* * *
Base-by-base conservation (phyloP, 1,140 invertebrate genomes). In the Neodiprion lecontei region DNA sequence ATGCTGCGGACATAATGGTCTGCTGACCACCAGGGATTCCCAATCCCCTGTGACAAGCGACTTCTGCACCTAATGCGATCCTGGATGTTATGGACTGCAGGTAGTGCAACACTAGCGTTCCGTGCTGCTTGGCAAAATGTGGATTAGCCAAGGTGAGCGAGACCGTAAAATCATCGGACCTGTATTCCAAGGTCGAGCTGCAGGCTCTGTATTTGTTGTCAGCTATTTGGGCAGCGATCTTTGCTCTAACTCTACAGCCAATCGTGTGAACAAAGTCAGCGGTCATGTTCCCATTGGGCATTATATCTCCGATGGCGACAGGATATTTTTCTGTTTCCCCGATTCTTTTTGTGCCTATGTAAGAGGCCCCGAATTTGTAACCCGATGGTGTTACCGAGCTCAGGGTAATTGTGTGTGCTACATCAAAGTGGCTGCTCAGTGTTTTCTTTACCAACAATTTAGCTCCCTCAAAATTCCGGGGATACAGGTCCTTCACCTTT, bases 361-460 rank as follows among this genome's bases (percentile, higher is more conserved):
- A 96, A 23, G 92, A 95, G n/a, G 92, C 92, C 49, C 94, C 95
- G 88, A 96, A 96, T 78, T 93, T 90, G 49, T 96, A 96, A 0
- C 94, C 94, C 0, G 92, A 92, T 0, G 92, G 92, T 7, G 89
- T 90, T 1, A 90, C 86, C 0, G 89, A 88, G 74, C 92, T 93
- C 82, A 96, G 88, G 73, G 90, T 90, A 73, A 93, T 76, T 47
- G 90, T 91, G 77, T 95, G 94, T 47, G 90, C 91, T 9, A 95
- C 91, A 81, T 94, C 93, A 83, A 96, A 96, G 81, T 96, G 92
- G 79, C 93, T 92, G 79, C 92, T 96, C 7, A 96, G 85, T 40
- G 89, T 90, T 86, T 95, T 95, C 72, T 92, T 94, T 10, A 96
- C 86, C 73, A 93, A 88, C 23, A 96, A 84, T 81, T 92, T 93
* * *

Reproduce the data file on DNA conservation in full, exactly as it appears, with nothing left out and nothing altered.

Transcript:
Base-by-base conservation (phyloP, 1,140 invertebrate genomes). In the Neodiprion lecontei region DNA sequence ATGCTGCGGACATAATGGTCTGCTGACCACCAGGGATTCCCAATCCCCTGTGACAAGCGACTTCTGCACCTAATGCGATCCTGGATGTTATGGACTGCAGGTAGTGCAACACTAGCGTTCCGTGCTGCTTGGCAAAATGTGGATTAGCCAAGGTGAGCGAGACCGTAAAATCATCGGACCTGTATTCCAAGGTCGAGCTGCAGGCTCTGTATTTGTTGTCAGCTATTTGGGCAGCGATCTTTGCTCTAACTCTACAGCCAATCGTGTGAACAAAGTCAGCGGTCATGTTCCCATTGGGCATTATATCTCCGATGGCGACAGGATATTTTTCTGTTTCCCCGATTCTTTTTGTGCCTATGTAAGAGGCCCCGAATTTGTAACCCGATGGTGTTACCGAGCTCAGGGTAATTGTGTGTGCTACATCAAAGTGGCTGCTCAGTGTTTTCTTTACCAACAATTTAGCTCCCTCAAAATTCCGGGGATACAGGTCCTTCACCTTT, bases 361-460 rank as follows among this genome's bases (percentile, higher is more conserved):
- A 96, A 23, G 92, A 95, G n/a, G 92, C 92, C 49, C 94, C 95
- G 88, A 96, A 96, T 78, T 93, T 90, G 49, T 96, A 96, A 0
- C 94, C 94, C 0, G 92, A 92, T 0, G 92, G 92, T 7, G 89
- T 90, T 1, A 90, C 86, C 0, G 89, A 88, G 74, C 92, T 93
- C 82, A 96, G 88, G 73, G 90, T 90, A 73, A 93, T 76, T 47
- G 90, T 91, G 77, T 95, G 94, T 47, G 90, C 91, T 9, A 95
- C 91, A 81, T 94, C 93, A 83, A 96, A 96, G 81, T 96, G 92
- G 79, C 93, T 92, G 79, C 92, T 96, C 7, A 96, G 85, T 40
- G 89, T 90, T 86, T 95, T 95, C 72, T 92, T 94, T 10, A 96
- C 86, C 73, A 93, A 88, C 23, A 96, A 84, T 81, T 92, T 93